The drawback is that each theme framework has its own peculiarities and learning the appropriate hooks and filters can take time. If you’re a developer, this time is justified because it saves time on future projects. But if you just understand the basics of WordPress themes and are simply trying to customize one for your own use …especially if you aren’t all that comfortable with PHP … this extra level of abstraction can be a royal pain in your ass. If you’ve modified a loop before, you’ll find modifying a loop in a framework isn’t nearly as simple as you remembered. You have to create your own function and then track down the right hook to apply it to. A mod that used to take you 15 minutes, now takes you an hour.

Again, there are rewards to learning a framework, but make sure you understand the time investment required and how that squares with the benefits you expect to receive in return.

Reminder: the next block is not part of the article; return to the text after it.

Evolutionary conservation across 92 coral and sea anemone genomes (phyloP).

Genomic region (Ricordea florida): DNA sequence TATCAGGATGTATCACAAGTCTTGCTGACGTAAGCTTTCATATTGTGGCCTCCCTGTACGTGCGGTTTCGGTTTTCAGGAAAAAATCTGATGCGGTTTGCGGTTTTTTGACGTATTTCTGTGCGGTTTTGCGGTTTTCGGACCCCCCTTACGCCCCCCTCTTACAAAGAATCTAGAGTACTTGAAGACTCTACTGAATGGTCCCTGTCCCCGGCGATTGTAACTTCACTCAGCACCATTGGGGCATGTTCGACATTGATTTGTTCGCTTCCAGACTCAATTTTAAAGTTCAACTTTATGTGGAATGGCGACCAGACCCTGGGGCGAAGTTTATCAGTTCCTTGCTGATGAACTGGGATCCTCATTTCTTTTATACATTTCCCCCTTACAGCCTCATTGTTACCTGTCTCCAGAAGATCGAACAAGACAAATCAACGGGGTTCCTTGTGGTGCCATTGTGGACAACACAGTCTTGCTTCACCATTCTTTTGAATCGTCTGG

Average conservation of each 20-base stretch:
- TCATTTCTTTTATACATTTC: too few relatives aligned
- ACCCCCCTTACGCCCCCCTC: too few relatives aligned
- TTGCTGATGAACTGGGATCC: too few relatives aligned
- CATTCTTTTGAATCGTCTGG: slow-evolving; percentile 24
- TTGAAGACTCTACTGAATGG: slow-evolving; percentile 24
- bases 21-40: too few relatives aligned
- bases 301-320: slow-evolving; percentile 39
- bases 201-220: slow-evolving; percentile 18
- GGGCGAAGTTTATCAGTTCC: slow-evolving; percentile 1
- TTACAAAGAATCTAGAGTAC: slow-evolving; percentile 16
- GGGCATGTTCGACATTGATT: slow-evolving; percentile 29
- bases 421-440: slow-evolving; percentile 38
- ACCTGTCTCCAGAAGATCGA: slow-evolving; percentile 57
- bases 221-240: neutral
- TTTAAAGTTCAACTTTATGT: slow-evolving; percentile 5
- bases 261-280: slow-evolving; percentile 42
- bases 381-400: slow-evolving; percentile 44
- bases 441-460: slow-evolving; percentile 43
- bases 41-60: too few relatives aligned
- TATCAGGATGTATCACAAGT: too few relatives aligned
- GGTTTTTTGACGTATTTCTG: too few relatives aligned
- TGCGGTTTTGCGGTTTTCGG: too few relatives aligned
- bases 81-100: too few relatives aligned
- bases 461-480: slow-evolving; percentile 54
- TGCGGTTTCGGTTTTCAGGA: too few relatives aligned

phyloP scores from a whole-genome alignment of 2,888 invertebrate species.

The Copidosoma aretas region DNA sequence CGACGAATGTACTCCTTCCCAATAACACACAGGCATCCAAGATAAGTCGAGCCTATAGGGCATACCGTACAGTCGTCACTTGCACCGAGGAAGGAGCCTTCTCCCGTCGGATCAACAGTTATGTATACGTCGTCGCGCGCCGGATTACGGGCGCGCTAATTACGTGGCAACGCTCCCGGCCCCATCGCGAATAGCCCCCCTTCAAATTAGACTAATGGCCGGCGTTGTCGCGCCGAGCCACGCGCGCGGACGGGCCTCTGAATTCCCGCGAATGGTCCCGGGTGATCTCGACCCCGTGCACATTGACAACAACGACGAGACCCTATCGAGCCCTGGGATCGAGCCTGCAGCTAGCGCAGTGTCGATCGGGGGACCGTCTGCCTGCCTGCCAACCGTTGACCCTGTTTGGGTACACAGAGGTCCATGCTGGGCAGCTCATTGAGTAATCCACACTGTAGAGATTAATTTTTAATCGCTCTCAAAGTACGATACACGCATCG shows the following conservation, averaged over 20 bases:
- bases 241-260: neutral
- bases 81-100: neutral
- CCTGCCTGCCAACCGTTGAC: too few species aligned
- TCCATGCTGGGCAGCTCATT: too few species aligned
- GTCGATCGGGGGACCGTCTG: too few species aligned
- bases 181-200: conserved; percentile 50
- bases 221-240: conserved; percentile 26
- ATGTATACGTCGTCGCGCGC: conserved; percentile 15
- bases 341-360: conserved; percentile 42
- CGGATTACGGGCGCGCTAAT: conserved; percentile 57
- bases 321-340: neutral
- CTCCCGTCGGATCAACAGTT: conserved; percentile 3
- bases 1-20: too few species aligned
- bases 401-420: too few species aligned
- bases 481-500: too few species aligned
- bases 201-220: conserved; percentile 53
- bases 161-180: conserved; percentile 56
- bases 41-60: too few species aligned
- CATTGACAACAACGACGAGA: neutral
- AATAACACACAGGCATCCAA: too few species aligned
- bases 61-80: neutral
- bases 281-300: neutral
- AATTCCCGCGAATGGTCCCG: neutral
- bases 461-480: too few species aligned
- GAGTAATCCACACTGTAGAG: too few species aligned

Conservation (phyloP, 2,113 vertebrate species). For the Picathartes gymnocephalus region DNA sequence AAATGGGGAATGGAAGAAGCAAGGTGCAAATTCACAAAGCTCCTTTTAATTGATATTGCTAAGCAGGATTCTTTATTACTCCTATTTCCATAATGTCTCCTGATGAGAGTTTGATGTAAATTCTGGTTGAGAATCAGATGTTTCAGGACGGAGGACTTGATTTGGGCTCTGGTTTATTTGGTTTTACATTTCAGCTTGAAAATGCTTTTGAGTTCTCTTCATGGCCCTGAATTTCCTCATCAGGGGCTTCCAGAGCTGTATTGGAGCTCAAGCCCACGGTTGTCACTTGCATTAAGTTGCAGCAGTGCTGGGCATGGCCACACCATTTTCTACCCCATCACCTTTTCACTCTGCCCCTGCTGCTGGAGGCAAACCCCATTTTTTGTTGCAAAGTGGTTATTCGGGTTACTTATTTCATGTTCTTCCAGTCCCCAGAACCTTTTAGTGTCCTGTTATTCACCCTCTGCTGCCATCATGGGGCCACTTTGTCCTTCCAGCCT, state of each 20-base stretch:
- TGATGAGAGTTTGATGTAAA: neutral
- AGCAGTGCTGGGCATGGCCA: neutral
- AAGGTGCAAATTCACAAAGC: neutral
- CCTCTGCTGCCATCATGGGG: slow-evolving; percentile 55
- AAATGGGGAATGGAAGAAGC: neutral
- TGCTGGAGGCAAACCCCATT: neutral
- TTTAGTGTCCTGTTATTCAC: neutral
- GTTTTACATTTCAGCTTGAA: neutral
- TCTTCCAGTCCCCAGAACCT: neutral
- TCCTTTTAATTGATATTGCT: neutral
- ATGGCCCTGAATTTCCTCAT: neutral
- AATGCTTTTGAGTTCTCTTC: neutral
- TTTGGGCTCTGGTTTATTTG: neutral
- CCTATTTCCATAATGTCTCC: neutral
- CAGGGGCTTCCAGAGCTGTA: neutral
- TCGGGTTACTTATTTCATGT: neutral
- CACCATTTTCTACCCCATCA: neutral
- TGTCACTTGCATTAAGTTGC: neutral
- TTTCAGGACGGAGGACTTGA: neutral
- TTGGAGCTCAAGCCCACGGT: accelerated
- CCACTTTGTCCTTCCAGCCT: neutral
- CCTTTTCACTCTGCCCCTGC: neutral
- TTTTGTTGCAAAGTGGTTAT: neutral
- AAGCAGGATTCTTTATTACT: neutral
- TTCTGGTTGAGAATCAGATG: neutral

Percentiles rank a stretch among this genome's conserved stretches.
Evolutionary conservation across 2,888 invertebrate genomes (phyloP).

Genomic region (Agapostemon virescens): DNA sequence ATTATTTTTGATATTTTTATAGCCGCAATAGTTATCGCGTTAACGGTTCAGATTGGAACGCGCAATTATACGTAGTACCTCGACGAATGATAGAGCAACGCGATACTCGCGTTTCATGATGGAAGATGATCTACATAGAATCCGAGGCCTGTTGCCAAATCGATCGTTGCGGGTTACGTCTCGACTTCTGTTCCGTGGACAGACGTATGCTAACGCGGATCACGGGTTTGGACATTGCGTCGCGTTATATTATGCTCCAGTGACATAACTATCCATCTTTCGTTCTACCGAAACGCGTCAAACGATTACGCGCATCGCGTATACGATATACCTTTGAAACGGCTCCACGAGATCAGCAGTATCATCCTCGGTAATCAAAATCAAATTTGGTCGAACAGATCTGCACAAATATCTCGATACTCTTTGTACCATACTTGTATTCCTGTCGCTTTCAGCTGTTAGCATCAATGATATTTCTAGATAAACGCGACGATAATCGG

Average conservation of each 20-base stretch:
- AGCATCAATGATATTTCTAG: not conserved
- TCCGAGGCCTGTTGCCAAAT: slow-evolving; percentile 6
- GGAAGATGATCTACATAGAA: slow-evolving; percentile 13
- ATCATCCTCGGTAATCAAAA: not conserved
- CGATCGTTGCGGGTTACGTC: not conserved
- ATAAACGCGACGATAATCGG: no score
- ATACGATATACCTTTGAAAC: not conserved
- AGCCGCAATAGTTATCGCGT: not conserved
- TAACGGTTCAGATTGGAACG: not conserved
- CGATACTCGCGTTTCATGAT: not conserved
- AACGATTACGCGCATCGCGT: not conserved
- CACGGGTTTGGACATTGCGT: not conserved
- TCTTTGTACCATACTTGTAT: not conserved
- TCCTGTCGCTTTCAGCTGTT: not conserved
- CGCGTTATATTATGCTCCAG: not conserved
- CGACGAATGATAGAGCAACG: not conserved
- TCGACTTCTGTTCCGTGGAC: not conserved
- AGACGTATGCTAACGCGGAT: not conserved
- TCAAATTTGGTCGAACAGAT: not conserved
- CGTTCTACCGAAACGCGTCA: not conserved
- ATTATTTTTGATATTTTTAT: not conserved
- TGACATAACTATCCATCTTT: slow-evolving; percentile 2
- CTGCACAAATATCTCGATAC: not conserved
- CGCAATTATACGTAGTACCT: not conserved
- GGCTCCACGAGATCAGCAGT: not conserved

In short, WordPress Theme Frameworks are great for those serious about development. But hobbyist might want stick with an old fashioned WordPress Themes. In future articles I will look a few different frameworks and when you mind be inclined to use them.

Site Plug: ReadyMadeWeb.com

For those of you on a budget (me me me me), www.readymadeweb.com is a great resource for web tips about easy-to-use, out-of-the-box, ready-made web-ware. Is there a record for the number of hyphens used in a single clause? For instance, here’s a great post explaining why you might want to use a mass follow program to grow your twitter audience.